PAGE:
WTF Fun Fact 13745 – Can Music Make Food Taste Better?

Can music make your food taste better?

Imagine savoring a plate of spaghetti while Vivaldi’s “Four Seasons” plays softly in the background. Now, could Vivaldi be doing more than just setting the mood? Could it actually make your spaghetti taste better?

Research and some intriguing culinary experiments suggest music might just be the unexpected seasoning we’ve overlooked.

Sonic Seasoning

It’s no secret that a good playlist can enhance a party or a workout, but recent studies show that what you listen to while eating can influence how you perceive flavors. This concept, known as “sonic seasoning,” explores how different sounds can complement or enhance the taste of food. For instance, high pitches might make desserts taste sweeter, while deeper tones could make your steak seem richer.

Back in 2010, a groundbreaking study at Oxford University mapped tastes to musical elements. Researchers found that sweet and sour tastes were often associated with higher pitches, while umami and bitter tastes matched lower ones. Not only that, but certain instruments seemed to evoke specific flavors—brass instruments brought out bitterness, whereas pianos highlighted sweetness.

Culinary Scores to Make Food Taste Better

The idea of combining music with eating isn’t new. Medieval banquets sometimes featured live music alongside feasts, enhancing the sensory experience of dining. Fast forward to the 20th century, the Italian Futurists infused their meals with both music and bizarre theatrics, like their “polyrhythmic salad,” which was eaten while music played from a box turned by a crank.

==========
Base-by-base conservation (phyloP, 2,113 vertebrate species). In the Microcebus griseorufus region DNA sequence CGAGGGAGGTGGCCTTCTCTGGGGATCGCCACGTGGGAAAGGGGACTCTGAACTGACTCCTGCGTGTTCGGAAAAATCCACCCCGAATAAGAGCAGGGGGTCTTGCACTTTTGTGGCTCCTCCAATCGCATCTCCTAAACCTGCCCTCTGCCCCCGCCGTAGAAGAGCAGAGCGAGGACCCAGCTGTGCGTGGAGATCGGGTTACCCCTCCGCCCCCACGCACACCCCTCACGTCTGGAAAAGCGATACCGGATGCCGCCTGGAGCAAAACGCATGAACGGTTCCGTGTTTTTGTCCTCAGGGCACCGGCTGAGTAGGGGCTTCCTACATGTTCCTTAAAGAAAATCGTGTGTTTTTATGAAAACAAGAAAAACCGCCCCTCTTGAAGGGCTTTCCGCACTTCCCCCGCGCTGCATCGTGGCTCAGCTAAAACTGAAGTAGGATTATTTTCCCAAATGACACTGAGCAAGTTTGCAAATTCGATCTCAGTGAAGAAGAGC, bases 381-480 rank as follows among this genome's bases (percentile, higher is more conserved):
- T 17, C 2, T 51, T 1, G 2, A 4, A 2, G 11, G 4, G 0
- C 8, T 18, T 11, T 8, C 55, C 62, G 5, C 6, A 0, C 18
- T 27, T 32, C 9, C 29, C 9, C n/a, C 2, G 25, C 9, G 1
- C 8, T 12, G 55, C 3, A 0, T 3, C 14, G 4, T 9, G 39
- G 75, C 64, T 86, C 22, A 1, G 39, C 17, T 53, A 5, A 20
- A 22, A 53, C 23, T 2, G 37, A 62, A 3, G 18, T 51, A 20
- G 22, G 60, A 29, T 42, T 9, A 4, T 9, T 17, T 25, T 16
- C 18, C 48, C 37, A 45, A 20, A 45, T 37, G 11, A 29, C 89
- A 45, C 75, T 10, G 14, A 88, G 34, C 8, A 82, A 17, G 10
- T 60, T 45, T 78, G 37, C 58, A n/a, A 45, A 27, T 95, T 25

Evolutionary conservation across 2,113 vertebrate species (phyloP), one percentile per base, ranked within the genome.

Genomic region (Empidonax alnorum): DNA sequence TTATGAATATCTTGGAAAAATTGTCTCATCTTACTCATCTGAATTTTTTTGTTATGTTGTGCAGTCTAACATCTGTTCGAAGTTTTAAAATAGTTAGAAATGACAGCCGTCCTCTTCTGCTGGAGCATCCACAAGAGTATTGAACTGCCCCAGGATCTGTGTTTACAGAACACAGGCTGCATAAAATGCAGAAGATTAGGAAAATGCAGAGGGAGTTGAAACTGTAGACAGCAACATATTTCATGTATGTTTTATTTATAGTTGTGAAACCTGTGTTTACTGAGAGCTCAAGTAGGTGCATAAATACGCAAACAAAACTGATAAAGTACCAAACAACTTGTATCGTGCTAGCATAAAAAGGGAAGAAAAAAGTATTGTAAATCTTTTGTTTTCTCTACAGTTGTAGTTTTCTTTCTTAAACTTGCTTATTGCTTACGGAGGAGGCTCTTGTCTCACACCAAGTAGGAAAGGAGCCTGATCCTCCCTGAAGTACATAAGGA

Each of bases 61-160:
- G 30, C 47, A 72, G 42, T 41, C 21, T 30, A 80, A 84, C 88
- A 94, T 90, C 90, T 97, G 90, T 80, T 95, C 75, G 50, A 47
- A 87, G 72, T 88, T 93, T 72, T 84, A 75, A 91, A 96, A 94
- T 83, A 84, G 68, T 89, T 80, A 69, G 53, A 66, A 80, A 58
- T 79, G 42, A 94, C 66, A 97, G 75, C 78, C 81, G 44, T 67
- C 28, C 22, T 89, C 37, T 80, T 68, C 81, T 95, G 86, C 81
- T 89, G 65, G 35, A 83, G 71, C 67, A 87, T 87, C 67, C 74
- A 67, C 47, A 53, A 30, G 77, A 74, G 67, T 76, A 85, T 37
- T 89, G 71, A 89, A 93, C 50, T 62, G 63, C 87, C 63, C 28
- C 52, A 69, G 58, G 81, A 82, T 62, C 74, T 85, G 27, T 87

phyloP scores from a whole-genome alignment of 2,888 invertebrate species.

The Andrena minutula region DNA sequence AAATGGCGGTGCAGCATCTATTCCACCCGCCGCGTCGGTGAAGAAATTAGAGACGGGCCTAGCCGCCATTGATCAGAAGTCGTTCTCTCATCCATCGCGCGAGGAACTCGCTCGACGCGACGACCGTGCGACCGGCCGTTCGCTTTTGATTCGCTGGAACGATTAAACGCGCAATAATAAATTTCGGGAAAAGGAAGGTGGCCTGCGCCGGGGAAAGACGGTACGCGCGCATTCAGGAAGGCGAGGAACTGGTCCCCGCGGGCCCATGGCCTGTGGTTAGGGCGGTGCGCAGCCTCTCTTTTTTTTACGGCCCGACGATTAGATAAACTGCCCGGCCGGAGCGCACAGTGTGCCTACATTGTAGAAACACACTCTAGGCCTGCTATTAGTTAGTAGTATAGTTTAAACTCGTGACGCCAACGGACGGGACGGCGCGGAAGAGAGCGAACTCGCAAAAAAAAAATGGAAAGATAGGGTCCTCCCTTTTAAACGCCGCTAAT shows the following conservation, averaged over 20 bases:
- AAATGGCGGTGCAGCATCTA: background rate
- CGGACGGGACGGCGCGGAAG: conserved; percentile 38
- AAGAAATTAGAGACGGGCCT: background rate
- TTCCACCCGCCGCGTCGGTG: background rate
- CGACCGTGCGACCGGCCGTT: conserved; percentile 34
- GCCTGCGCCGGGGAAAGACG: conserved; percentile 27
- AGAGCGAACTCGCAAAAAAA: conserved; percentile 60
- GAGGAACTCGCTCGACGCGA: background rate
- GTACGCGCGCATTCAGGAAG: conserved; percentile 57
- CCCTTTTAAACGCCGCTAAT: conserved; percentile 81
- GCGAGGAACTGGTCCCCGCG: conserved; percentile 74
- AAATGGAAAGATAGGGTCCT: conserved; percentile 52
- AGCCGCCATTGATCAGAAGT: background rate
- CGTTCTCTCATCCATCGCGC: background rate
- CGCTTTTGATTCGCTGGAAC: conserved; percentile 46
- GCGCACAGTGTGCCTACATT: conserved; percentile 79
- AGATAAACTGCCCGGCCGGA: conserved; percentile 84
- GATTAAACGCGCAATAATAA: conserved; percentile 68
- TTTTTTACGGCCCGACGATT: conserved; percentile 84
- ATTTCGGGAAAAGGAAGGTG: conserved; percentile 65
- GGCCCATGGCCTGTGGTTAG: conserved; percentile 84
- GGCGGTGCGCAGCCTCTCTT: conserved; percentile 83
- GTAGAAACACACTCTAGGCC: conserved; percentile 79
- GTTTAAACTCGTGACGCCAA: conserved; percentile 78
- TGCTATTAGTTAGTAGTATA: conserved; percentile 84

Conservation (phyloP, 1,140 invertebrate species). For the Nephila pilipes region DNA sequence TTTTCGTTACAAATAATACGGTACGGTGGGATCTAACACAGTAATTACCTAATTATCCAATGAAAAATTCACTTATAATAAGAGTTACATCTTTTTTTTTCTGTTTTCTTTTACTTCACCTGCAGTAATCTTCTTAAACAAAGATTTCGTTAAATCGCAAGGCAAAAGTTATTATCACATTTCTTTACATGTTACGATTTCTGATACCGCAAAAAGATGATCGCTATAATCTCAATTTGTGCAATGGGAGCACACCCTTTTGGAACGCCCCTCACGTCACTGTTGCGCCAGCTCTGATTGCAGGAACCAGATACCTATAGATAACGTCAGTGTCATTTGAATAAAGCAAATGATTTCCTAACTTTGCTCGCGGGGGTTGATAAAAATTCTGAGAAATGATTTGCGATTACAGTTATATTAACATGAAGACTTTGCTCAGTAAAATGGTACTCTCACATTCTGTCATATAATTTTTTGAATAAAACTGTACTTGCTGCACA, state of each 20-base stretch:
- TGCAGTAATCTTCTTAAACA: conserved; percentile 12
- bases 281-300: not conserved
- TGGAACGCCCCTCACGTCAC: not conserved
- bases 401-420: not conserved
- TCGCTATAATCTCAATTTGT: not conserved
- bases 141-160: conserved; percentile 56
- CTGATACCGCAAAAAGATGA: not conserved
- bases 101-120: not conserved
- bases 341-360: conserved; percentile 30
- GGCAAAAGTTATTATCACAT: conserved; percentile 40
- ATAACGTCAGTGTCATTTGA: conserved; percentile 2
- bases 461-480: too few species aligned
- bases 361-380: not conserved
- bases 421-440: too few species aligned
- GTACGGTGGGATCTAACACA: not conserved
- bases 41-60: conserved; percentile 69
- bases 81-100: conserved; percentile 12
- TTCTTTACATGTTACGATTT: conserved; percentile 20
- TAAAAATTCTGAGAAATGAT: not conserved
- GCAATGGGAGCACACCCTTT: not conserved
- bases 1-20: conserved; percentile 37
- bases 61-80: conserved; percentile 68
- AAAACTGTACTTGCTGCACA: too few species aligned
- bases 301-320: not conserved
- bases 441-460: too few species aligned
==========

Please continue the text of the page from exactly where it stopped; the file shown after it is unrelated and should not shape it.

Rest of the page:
Even the zany minds behind The Muppet Christmas Carol joked about the notion of “singing food,” a nod to dishes that literally perform as you eat them. And while it sounds like a punchline from a Muppet, the concept has its roots in real historical dining practices where food and entertainment were often intertwined.

Do Beats Bring Out the Flavors?

To see if there’s truth to the science, some food companies are already experimenting with sonic pairings. Barilla, for instance, teamed up with composer Cristobal Tapia de Veer to create the “Al Bronzo Soundtrack Experience.” This is aimed at enhancing the dining experience of specific pasta dishes through tailored musical tracks.

Imagine this: you’re about to fork into some rigatoni. According to Barilla, if you’re listening to twinkling bells and vocal accents, it might just make the cherry tomatoes in your dish taste sweeter and the bacon smokier. It’s a bold claim but one that invites foodies and skeptics alike to put it to the test.

The link between sound and taste might also tie into synesthesia. This is where the stimulation of one sense leads to involuntary experiences in another. Some synesthetes report tasting flavors when they hear certain sounds—a phenomenon that could explain why sonic seasoning might work.

Could it be that we all have a touch of synesthesia that allows us to experience more flavorful meals through the right playlist?

 WTF fun facts

Source: “Can Music Make Your Food Taste Better?” — Atlas Obscura


Share this fact:  


Leave a Comment